Alcohol ban in Iraq causes public anger, worry over spike in drug use

Alcohol ban in Iraq causes public anger, worry over spike in drug use
4 min read
24 February, 2023
Iraqis expressed outrage online over a law which came into effect this week which will ban the import, production and consumption of alcohol in the country.
Up until the law came into effect, alcohol was legal in the Muslim-majority country [Getty]

A recent government decision to ban alcohol in Iraq has sparked controversy in the Muslim-majority country, with many arguing that the move goes against Iraq’s pluralism.

Approved by the Iraqi parliament in 2016, the law was only published in the country’s official gazette on Wednesday, making it effectively.

Article 14 of the law stipulates a ban on the import, production or sale of alcoholic beverages of all kinds in Iraq. The article’s second paragraph says those who violate the law can face fines between 10 and 25 million Iraqi Dinars, roughly between $6,800 and $17,100 according to the official market rate.

The move has caused a debate, as some have said it does not take into consideration the non-Muslim minority in the country who can consume alcohol.

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Christian parliamentarian Farouk Hanna Atto said the law contradicted the principle of individual freedoms and the very foundations of the Iraqi constitution, "which emphasised respect for freedoms and democracy."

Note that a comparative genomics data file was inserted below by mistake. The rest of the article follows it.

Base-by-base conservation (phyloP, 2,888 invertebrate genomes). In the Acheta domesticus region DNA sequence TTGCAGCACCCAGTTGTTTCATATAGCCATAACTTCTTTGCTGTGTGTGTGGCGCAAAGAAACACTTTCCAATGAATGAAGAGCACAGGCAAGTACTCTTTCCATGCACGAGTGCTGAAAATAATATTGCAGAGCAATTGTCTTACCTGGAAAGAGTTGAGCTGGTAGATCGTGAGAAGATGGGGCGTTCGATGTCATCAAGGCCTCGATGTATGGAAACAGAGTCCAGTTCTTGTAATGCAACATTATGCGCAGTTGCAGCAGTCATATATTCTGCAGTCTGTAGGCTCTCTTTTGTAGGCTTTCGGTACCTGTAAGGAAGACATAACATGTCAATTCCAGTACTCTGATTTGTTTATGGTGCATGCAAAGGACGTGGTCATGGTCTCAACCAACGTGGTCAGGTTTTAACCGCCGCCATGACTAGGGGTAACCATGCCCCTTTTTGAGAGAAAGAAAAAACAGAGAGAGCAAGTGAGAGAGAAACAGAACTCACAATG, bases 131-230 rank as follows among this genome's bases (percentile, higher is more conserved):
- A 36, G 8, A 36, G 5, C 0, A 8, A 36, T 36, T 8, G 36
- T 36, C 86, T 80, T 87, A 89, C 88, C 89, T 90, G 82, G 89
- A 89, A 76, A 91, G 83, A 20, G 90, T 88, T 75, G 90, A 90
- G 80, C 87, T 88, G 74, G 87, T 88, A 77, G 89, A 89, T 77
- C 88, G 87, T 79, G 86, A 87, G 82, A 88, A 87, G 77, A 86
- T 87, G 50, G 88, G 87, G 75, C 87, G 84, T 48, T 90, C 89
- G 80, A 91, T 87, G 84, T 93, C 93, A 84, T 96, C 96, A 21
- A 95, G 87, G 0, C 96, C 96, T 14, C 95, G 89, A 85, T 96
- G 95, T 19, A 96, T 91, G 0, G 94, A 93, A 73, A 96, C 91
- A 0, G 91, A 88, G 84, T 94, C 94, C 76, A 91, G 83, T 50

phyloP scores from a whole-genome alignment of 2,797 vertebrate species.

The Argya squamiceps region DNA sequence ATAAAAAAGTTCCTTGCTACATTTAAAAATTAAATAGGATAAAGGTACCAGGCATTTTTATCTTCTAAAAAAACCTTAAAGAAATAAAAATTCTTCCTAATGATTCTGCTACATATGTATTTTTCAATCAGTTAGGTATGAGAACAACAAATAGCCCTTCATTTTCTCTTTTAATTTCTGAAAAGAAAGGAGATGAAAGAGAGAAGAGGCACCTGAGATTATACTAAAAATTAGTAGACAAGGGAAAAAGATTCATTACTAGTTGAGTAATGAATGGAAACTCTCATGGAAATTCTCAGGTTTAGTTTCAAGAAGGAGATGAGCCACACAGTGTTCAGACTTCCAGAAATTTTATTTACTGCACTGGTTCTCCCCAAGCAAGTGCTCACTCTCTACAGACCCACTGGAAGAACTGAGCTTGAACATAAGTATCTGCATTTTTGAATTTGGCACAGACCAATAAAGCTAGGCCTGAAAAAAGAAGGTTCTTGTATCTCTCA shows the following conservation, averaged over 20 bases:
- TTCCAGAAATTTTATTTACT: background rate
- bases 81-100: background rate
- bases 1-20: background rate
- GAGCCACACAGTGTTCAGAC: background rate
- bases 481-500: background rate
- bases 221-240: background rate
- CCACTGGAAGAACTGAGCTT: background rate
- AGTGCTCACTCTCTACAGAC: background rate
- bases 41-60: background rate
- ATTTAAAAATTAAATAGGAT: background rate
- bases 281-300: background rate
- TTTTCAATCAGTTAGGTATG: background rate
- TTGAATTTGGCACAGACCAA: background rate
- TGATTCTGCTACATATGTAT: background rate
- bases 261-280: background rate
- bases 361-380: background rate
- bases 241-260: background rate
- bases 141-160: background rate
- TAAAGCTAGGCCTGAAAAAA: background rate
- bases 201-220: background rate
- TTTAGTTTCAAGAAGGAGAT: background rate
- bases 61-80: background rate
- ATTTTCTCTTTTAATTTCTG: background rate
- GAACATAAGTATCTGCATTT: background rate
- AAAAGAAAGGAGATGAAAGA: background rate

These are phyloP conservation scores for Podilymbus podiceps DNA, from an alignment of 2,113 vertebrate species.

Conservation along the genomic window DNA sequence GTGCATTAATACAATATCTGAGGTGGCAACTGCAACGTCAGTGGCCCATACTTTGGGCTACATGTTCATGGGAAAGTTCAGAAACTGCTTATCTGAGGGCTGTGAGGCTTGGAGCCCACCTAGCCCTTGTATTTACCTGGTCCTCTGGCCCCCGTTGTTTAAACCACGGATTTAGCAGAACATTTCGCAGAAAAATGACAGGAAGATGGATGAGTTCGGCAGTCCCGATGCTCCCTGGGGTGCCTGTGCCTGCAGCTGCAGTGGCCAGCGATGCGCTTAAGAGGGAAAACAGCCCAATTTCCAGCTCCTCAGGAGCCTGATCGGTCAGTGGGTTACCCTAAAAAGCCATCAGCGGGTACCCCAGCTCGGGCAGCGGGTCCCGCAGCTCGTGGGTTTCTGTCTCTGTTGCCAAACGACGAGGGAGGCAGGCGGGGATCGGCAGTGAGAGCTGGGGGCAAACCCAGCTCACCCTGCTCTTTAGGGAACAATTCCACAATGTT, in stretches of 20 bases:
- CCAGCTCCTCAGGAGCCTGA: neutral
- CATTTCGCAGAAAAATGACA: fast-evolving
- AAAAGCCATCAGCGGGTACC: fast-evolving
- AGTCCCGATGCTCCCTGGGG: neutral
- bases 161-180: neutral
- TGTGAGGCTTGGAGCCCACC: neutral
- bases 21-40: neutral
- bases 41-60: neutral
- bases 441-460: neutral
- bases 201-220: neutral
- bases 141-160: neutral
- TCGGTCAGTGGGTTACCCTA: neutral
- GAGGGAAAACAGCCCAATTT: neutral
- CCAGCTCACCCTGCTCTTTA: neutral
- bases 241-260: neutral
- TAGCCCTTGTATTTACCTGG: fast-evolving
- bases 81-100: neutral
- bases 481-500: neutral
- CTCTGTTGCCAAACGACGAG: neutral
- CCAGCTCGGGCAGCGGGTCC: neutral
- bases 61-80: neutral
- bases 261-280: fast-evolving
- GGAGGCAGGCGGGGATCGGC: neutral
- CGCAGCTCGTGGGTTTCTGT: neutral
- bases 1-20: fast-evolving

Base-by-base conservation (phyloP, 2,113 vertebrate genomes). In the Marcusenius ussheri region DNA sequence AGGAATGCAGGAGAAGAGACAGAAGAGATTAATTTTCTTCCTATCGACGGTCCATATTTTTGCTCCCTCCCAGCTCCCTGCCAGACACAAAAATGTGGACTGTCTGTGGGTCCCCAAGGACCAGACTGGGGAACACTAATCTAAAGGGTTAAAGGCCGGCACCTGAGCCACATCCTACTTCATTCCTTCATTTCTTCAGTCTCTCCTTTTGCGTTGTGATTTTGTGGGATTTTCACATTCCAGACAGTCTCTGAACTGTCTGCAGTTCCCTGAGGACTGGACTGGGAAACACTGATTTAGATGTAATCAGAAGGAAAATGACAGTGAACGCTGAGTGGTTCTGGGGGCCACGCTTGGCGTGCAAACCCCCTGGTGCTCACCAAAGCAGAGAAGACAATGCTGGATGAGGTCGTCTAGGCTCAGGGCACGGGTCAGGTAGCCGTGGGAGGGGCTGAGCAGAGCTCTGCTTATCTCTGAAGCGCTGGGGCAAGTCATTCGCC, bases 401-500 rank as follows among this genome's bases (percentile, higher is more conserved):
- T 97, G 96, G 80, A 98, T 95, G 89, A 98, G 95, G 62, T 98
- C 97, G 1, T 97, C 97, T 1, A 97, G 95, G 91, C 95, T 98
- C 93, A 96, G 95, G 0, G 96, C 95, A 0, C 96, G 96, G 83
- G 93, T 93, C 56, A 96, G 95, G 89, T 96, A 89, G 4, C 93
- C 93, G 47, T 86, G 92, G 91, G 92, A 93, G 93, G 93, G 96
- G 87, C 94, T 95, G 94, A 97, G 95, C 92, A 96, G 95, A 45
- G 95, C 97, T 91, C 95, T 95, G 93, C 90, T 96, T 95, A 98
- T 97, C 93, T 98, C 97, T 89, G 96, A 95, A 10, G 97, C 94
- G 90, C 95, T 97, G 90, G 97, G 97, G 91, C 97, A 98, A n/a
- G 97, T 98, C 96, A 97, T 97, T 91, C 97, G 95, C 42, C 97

He said the law hadn’t been enforced for about six years after passing through parliament due to its sensitivity.

"Iraq is a country characterised by religious, nationalistic and sectarian pluralism, and this type of law cannot be imposed on everyone, because there are those who consume alcohol, while these drinks are prohibited for others and represent a red line for them," he told local media.

"But all orientations, opinions, religions and sects must be respected," he added.

The lawmaker said the ban could push youth to resorting to other substances such as drugs, constituting a bigger threat to Iraqi society.

Several Twitter users echoed Atto’s claims that the ban could encourage the use of drugs.

"Such laws are not commensurate with the religious and intellectual diversity in Iraq, and they are attempts to establish a state similar to the state of Al-Baghdadi's myth!" wrote political and economic analyst Hamza Al-Hardan, in reference to the former Islamic State group leader.

"Decisions that will reflect negatively on the legislator and society, because the constitution guarantees public and civil liberties. You support the spread of drugs no more!" he added.

One Twitter user wrote: "I don’t drink alcohol, but banning the import and manufacturing of alcohol is very dangerous. First of all we have breweries that make beer and whiskey and they’re going to close and their owners will lose billions, who will compensate them?"

"Banning alcohol will lead to [taking] drugs, and there are real cases like these in Iraq. This article must be appealed, I don’t understand how it was even passed."

Another person wrote: "Really. The country has so many problems and all you care about is banning alcohol. Did you not think that Iraq is religiously diverse and has embassies and foreign companies."

"Muslims drink more than others. And drinking falls within individual freedoms," accusing the government of wanting to get into drugs trade.

The number of Christians and other non-Muslim minorities has dwindled in Iraq over the decades due to conflict and instability, persecution by the Islamic State group, and economic crises.

Unofficial numbers in the Middle Eastern country of 43.5 million puts Muslim Shias and Sunnis at over 95 percent. The rest are Christians, Yazidis, Zoroastrians, Bahai’s and others.